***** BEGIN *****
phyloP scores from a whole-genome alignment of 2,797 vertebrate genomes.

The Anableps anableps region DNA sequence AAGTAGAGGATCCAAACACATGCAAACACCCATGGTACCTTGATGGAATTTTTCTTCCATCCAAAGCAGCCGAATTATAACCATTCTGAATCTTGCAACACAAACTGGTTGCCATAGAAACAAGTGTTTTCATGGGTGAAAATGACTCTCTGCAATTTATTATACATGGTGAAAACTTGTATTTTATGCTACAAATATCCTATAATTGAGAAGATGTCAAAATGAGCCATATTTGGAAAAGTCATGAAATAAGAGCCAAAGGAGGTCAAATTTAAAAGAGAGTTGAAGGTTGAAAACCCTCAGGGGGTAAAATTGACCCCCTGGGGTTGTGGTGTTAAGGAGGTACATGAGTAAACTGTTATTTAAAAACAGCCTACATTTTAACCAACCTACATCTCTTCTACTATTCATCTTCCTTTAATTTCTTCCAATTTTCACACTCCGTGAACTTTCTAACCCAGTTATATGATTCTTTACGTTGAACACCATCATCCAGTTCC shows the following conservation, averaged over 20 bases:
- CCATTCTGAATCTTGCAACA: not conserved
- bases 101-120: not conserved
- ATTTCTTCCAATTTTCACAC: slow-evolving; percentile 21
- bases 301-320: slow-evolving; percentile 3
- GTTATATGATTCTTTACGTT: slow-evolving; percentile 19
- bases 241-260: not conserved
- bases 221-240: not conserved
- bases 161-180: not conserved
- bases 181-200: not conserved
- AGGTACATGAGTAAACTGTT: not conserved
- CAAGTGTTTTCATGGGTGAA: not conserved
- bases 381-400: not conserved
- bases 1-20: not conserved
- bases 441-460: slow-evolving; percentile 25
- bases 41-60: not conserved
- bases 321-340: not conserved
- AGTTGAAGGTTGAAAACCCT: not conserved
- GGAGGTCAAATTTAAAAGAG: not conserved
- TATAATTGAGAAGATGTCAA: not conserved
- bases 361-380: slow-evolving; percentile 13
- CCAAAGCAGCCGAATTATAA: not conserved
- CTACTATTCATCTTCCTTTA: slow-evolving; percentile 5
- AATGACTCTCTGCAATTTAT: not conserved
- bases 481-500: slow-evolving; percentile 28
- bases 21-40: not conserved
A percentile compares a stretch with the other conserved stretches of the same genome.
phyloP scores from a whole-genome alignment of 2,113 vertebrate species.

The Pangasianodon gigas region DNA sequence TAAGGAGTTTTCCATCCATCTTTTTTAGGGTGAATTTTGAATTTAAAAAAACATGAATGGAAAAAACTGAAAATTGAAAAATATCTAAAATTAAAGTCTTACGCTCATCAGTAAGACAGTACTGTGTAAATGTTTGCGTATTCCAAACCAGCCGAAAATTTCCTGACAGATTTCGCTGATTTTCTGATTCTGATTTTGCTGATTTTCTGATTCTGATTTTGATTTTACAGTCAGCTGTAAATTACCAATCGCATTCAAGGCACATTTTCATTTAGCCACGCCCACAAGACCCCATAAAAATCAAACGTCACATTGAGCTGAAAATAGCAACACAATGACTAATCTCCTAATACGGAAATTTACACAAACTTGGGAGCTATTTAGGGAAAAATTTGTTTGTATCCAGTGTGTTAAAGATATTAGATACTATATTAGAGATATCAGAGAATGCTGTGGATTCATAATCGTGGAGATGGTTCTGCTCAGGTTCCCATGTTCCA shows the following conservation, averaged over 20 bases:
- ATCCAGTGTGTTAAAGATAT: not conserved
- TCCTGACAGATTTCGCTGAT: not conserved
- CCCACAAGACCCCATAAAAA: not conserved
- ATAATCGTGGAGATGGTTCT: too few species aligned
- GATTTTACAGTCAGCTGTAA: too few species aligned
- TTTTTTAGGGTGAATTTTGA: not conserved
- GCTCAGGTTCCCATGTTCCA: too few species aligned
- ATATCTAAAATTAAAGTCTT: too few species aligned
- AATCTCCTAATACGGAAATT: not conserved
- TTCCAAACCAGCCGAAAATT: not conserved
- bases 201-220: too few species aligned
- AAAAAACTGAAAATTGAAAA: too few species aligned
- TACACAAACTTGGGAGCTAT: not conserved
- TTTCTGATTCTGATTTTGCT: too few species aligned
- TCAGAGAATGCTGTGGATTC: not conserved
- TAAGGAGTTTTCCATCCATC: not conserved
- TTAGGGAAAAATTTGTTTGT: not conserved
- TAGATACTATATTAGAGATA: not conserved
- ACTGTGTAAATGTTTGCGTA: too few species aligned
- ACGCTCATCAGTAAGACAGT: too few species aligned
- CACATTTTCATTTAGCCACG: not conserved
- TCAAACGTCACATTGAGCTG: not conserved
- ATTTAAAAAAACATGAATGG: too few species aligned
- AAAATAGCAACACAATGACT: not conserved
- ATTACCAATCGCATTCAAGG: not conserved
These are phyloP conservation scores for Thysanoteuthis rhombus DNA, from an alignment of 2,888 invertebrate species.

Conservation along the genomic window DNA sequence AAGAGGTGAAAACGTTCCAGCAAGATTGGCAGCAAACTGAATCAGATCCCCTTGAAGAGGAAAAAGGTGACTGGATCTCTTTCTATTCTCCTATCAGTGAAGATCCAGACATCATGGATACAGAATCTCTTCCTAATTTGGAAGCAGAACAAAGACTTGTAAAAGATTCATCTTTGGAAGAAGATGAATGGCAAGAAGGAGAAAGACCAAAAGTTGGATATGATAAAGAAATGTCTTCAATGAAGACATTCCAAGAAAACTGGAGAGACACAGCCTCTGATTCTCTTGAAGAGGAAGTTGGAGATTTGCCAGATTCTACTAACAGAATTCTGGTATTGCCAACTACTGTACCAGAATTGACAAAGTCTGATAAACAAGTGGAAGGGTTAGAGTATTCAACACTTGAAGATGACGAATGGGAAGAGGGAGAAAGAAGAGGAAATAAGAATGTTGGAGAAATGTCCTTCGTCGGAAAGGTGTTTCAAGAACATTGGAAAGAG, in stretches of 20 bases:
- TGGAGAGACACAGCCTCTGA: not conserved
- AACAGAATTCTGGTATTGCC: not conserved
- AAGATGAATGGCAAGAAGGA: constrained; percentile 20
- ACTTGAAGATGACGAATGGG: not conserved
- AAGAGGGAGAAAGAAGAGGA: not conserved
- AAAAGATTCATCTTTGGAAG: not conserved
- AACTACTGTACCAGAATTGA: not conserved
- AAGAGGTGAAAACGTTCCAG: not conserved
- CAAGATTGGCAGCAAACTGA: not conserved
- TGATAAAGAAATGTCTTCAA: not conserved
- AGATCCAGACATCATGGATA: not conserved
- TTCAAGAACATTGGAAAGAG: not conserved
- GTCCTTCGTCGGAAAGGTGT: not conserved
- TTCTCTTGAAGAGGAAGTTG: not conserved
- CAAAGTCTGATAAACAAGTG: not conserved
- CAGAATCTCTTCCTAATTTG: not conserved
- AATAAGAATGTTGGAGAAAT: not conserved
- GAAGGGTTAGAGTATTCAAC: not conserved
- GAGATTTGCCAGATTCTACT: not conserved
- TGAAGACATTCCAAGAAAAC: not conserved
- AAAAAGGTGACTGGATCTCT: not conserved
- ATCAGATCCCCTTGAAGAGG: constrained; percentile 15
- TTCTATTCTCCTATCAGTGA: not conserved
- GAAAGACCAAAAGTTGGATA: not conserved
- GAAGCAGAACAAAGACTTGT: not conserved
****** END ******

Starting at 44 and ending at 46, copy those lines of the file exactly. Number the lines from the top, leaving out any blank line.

- TTTCTGATTCTGATTTTGCT: too few species aligned
- TCAGAGAATGCTGTGGATTC: not conserved
- TAAGGAGTTTTCCATCCATC: not conserved